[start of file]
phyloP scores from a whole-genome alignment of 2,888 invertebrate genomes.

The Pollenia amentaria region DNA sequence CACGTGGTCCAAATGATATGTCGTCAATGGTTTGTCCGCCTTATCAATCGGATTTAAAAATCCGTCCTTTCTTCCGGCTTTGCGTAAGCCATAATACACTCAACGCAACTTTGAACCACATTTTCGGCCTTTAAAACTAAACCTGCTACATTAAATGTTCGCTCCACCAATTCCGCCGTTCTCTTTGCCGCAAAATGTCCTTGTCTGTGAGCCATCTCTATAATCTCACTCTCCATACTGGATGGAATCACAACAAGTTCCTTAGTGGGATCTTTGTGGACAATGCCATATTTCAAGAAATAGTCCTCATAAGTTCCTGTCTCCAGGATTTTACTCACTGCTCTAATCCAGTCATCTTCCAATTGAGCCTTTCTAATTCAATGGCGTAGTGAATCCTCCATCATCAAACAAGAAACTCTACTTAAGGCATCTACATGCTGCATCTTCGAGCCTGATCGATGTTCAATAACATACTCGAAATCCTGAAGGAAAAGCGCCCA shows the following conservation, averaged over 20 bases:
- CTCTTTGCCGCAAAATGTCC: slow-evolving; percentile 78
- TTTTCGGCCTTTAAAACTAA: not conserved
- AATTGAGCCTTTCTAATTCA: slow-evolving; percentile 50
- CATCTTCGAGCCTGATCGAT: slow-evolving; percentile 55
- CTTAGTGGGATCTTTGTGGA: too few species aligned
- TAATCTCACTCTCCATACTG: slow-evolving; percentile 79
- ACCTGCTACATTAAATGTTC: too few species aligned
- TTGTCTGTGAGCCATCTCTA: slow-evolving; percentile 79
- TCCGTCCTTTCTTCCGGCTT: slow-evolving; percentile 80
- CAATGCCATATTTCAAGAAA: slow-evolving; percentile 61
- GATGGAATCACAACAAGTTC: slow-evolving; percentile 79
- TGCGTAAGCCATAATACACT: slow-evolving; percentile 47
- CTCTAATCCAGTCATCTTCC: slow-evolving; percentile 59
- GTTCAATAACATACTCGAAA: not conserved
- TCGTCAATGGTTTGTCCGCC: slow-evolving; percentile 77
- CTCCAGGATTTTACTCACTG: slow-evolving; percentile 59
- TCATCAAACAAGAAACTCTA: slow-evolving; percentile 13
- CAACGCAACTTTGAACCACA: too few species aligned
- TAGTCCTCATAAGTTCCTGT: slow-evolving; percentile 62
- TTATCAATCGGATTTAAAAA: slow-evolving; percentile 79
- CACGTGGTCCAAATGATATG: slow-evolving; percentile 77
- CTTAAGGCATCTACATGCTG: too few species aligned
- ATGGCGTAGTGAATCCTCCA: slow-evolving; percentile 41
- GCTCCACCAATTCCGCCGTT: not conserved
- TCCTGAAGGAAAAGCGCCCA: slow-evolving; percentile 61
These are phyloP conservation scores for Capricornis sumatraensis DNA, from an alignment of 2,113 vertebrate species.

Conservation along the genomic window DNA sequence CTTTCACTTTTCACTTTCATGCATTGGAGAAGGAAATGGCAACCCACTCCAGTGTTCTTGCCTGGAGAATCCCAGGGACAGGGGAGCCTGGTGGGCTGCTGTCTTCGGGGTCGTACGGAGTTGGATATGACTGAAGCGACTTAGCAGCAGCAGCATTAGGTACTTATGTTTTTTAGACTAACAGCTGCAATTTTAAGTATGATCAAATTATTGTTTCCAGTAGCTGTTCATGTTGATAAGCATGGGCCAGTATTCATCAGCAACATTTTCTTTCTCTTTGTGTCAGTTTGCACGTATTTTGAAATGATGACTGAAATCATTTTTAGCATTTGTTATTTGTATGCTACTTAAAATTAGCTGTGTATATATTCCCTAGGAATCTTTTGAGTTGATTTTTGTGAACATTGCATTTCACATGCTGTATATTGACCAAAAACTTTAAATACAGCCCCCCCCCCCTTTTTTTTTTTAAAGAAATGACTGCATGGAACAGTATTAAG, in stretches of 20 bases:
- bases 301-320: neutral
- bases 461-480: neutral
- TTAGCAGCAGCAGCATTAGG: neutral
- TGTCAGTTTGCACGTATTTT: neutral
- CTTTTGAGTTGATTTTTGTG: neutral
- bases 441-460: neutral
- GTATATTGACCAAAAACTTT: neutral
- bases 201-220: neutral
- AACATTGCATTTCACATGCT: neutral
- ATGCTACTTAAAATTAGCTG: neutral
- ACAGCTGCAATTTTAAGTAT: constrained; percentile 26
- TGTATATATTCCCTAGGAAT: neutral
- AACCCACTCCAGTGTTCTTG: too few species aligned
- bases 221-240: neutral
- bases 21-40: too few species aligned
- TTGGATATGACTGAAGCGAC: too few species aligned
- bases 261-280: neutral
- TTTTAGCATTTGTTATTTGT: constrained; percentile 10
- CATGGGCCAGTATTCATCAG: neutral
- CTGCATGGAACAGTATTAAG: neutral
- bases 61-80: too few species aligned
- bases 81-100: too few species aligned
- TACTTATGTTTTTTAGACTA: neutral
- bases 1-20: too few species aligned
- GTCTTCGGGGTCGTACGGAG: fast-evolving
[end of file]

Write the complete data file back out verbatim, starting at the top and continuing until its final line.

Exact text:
phyloP scores from a whole-genome alignment of 2,888 invertebrate genomes.

The Pollenia amentaria region DNA sequence CACGTGGTCCAAATGATATGTCGTCAATGGTTTGTCCGCCTTATCAATCGGATTTAAAAATCCGTCCTTTCTTCCGGCTTTGCGTAAGCCATAATACACTCAACGCAACTTTGAACCACATTTTCGGCCTTTAAAACTAAACCTGCTACATTAAATGTTCGCTCCACCAATTCCGCCGTTCTCTTTGCCGCAAAATGTCCTTGTCTGTGAGCCATCTCTATAATCTCACTCTCCATACTGGATGGAATCACAACAAGTTCCTTAGTGGGATCTTTGTGGACAATGCCATATTTCAAGAAATAGTCCTCATAAGTTCCTGTCTCCAGGATTTTACTCACTGCTCTAATCCAGTCATCTTCCAATTGAGCCTTTCTAATTCAATGGCGTAGTGAATCCTCCATCATCAAACAAGAAACTCTACTTAAGGCATCTACATGCTGCATCTTCGAGCCTGATCGATGTTCAATAACATACTCGAAATCCTGAAGGAAAAGCGCCCA shows the following conservation, averaged over 20 bases:
- CTCTTTGCCGCAAAATGTCC: slow-evolving; percentile 78
- TTTTCGGCCTTTAAAACTAA: not conserved
- AATTGAGCCTTTCTAATTCA: slow-evolving; percentile 50
- CATCTTCGAGCCTGATCGAT: slow-evolving; percentile 55
- CTTAGTGGGATCTTTGTGGA: too few species aligned
- TAATCTCACTCTCCATACTG: slow-evolving; percentile 79
- ACCTGCTACATTAAATGTTC: too few species aligned
- TTGTCTGTGAGCCATCTCTA: slow-evolving; percentile 79
- TCCGTCCTTTCTTCCGGCTT: slow-evolving; percentile 80
- CAATGCCATATTTCAAGAAA: slow-evolving; percentile 61
- GATGGAATCACAACAAGTTC: slow-evolving; percentile 79
- TGCGTAAGCCATAATACACT: slow-evolving; percentile 47
- CTCTAATCCAGTCATCTTCC: slow-evolving; percentile 59
- GTTCAATAACATACTCGAAA: not conserved
- TCGTCAATGGTTTGTCCGCC: slow-evolving; percentile 77
- CTCCAGGATTTTACTCACTG: slow-evolving; percentile 59
- TCATCAAACAAGAAACTCTA: slow-evolving; percentile 13
- CAACGCAACTTTGAACCACA: too few species aligned
- TAGTCCTCATAAGTTCCTGT: slow-evolving; percentile 62
- TTATCAATCGGATTTAAAAA: slow-evolving; percentile 79
- CACGTGGTCCAAATGATATG: slow-evolving; percentile 77
- CTTAAGGCATCTACATGCTG: too few species aligned
- ATGGCGTAGTGAATCCTCCA: slow-evolving; percentile 41
- GCTCCACCAATTCCGCCGTT: not conserved
- TCCTGAAGGAAAAGCGCCCA: slow-evolving; percentile 61
These are phyloP conservation scores for Capricornis sumatraensis DNA, from an alignment of 2,113 vertebrate species.

Conservation along the genomic window DNA sequence CTTTCACTTTTCACTTTCATGCATTGGAGAAGGAAATGGCAACCCACTCCAGTGTTCTTGCCTGGAGAATCCCAGGGACAGGGGAGCCTGGTGGGCTGCTGTCTTCGGGGTCGTACGGAGTTGGATATGACTGAAGCGACTTAGCAGCAGCAGCATTAGGTACTTATGTTTTTTAGACTAACAGCTGCAATTTTAAGTATGATCAAATTATTGTTTCCAGTAGCTGTTCATGTTGATAAGCATGGGCCAGTATTCATCAGCAACATTTTCTTTCTCTTTGTGTCAGTTTGCACGTATTTTGAAATGATGACTGAAATCATTTTTAGCATTTGTTATTTGTATGCTACTTAAAATTAGCTGTGTATATATTCCCTAGGAATCTTTTGAGTTGATTTTTGTGAACATTGCATTTCACATGCTGTATATTGACCAAAAACTTTAAATACAGCCCCCCCCCCCTTTTTTTTTTTAAAGAAATGACTGCATGGAACAGTATTAAG, in stretches of 20 bases:
- bases 301-320: neutral
- bases 461-480: neutral
- TTAGCAGCAGCAGCATTAGG: neutral
- TGTCAGTTTGCACGTATTTT: neutral
- CTTTTGAGTTGATTTTTGTG: neutral
- bases 441-460: neutral
- GTATATTGACCAAAAACTTT: neutral
- bases 201-220: neutral
- AACATTGCATTTCACATGCT: neutral
- ATGCTACTTAAAATTAGCTG: neutral
- ACAGCTGCAATTTTAAGTAT: constrained; percentile 26
- TGTATATATTCCCTAGGAAT: neutral
- AACCCACTCCAGTGTTCTTG: too few species aligned
- bases 221-240: neutral
- bases 21-40: too few species aligned
- TTGGATATGACTGAAGCGAC: too few species aligned
- bases 261-280: neutral
- TTTTAGCATTTGTTATTTGT: constrained; percentile 10
- CATGGGCCAGTATTCATCAG: neutral
- CTGCATGGAACAGTATTAAG: neutral
- bases 61-80: too few species aligned
- bases 81-100: too few species aligned
- TACTTATGTTTTTTAGACTA: neutral
- bases 1-20: too few species aligned
- GTCTTCGGGGTCGTACGGAG: fast-evolving